Our tour guide was Edgar, a young Barcelona local. As we were the only two in the tour for the day, we had Edgar all to ourselves. Edgar gave us a run down on how to drive the segway and then a brief history of Barcelona, before we headed off to do battle with the Spanish traffic. We actually stuck to the footpaths, cycleways and small pedestrian alleys, so we were not in any real danger being rendered “la plancha” on the roadway. It was a great way to get around and see a lot, especially with sore feet. It was also another beautiful sunny day, just a pity that the breeze kept the temperature a little cool. The beaches were lovely even though they are man-made. We were also able to educate Edgar on a little Australian culture in return. After he pointed out the old men playing dominoes and mentioned they played there all year around, even wearing their speedos in summer, well we couldn’t resist informing him about the real name for speedos back home – the good old budgie-smugglers! He thought that was hilarious.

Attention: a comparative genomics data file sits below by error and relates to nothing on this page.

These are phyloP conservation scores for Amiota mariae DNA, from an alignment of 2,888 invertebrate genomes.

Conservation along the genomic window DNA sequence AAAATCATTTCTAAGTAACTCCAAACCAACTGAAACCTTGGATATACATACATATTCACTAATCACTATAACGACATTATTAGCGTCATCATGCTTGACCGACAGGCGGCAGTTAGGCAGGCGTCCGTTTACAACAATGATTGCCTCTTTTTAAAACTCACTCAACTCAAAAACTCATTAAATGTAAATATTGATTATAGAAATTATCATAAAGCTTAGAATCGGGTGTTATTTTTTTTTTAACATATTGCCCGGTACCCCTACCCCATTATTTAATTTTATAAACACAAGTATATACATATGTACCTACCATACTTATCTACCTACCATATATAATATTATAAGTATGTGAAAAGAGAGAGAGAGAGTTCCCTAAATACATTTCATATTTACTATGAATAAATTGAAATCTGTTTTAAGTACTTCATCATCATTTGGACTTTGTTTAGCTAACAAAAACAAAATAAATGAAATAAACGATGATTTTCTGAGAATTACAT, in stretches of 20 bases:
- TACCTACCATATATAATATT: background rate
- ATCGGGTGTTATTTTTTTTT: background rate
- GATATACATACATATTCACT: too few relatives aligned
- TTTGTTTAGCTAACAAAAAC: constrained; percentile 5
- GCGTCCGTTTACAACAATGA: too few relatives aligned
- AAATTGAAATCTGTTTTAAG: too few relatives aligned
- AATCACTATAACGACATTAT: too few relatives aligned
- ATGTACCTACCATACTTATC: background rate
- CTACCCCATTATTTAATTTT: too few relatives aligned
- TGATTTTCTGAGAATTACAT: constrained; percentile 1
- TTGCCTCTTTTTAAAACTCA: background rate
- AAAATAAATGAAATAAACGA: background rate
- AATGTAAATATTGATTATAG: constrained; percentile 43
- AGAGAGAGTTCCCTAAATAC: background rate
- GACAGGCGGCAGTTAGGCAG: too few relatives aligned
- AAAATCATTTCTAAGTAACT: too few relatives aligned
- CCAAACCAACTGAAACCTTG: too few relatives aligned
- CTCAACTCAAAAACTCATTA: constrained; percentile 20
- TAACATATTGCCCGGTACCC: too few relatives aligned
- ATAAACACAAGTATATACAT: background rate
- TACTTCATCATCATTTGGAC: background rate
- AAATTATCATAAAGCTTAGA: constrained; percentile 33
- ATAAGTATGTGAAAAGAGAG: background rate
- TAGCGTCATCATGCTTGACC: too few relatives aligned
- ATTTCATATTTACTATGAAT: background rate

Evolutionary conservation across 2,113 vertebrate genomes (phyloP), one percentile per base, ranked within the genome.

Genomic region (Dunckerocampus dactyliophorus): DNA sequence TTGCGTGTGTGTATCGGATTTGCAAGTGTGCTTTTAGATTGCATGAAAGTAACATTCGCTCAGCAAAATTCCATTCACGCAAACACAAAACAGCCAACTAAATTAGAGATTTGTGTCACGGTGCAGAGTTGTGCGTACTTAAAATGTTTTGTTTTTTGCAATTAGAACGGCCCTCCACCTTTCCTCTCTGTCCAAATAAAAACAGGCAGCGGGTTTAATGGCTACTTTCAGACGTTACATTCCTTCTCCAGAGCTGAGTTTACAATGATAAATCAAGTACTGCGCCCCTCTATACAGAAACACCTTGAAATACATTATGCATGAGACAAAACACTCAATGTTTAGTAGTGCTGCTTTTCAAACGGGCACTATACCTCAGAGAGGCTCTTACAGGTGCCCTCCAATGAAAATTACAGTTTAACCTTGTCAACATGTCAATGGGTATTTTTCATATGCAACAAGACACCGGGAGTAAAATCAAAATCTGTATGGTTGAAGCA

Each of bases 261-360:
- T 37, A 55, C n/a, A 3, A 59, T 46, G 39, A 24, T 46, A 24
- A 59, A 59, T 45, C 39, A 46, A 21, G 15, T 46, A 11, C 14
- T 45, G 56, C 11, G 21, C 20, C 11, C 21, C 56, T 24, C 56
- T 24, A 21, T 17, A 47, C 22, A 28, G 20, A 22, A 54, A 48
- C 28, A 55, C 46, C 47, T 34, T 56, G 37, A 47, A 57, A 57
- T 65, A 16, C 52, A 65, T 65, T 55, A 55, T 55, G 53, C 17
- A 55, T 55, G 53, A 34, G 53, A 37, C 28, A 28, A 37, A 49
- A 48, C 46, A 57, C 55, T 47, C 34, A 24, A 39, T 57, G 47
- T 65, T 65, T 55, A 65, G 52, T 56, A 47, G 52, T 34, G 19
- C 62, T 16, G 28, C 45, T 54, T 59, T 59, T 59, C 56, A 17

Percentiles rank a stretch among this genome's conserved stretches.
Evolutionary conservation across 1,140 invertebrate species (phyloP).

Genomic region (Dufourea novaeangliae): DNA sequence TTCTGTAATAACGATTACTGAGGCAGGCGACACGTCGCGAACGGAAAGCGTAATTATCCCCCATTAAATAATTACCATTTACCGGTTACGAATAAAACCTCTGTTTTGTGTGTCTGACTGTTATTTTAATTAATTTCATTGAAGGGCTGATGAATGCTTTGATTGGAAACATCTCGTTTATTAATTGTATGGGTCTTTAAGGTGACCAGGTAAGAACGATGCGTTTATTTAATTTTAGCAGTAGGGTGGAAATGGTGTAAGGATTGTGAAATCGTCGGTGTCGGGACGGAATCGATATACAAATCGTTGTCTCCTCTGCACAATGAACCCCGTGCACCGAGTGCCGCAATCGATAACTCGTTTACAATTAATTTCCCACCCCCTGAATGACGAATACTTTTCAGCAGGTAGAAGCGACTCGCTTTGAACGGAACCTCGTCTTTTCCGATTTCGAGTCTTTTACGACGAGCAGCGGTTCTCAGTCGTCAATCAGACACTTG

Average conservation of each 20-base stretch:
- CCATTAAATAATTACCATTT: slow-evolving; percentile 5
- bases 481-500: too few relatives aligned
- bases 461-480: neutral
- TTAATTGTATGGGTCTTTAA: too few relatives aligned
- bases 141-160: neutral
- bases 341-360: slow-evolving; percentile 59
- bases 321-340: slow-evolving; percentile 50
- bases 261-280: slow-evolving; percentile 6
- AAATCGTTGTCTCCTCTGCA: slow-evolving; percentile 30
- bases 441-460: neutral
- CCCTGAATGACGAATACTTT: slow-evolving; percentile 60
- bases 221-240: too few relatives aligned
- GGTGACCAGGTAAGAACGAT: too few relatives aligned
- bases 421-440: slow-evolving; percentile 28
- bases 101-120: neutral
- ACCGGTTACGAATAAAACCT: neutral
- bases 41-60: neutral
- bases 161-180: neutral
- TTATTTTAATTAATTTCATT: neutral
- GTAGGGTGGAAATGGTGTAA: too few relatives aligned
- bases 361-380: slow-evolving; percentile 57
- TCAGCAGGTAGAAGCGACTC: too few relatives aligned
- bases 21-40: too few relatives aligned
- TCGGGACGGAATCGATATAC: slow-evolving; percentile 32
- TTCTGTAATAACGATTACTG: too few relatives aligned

Look no hands.
Playing dominos at the beach. They'll be wearing budgie-smugglers in summer!
Edgar directed us to set of ancient Roman columns that are inside someone’s house. The owner wanted to move the columns to his country holiday house, but the spanish authorities weren’t too impressed with that idea.
Ancient Roman columns inside a house.
Edgar showed us his favourite tapas bar, El Vaso de Ora located in Barceloneta near the seafront. We decided to visit the bar that evening. We were not disappointed. It is a long narrow bar, with few tables. Most customers sit at the bar. When we arrived it was almost a full house. Edgar wasn’t wrong about it being a favourite for the locals, but there was just enough space left at the bar for two people. We quickly snapped up those spots and ordered our first tapas. El vaso de Ora also brews its own beer, and a very nice drop at that. The tapas were superb, very delicious and well prepared. Even though we were obviously the only tourists in the place, the service was good and the waiters quite patient with our lack of Catalonian language skills. We ordered about half a dozen plates, including our favourite, pan fried foie gras with caramelised onions. Even Paige loved it, and she hates all things liver. We rolled out of the tapas bar about 90 minutes later feeling very full.
Tapas is very filling!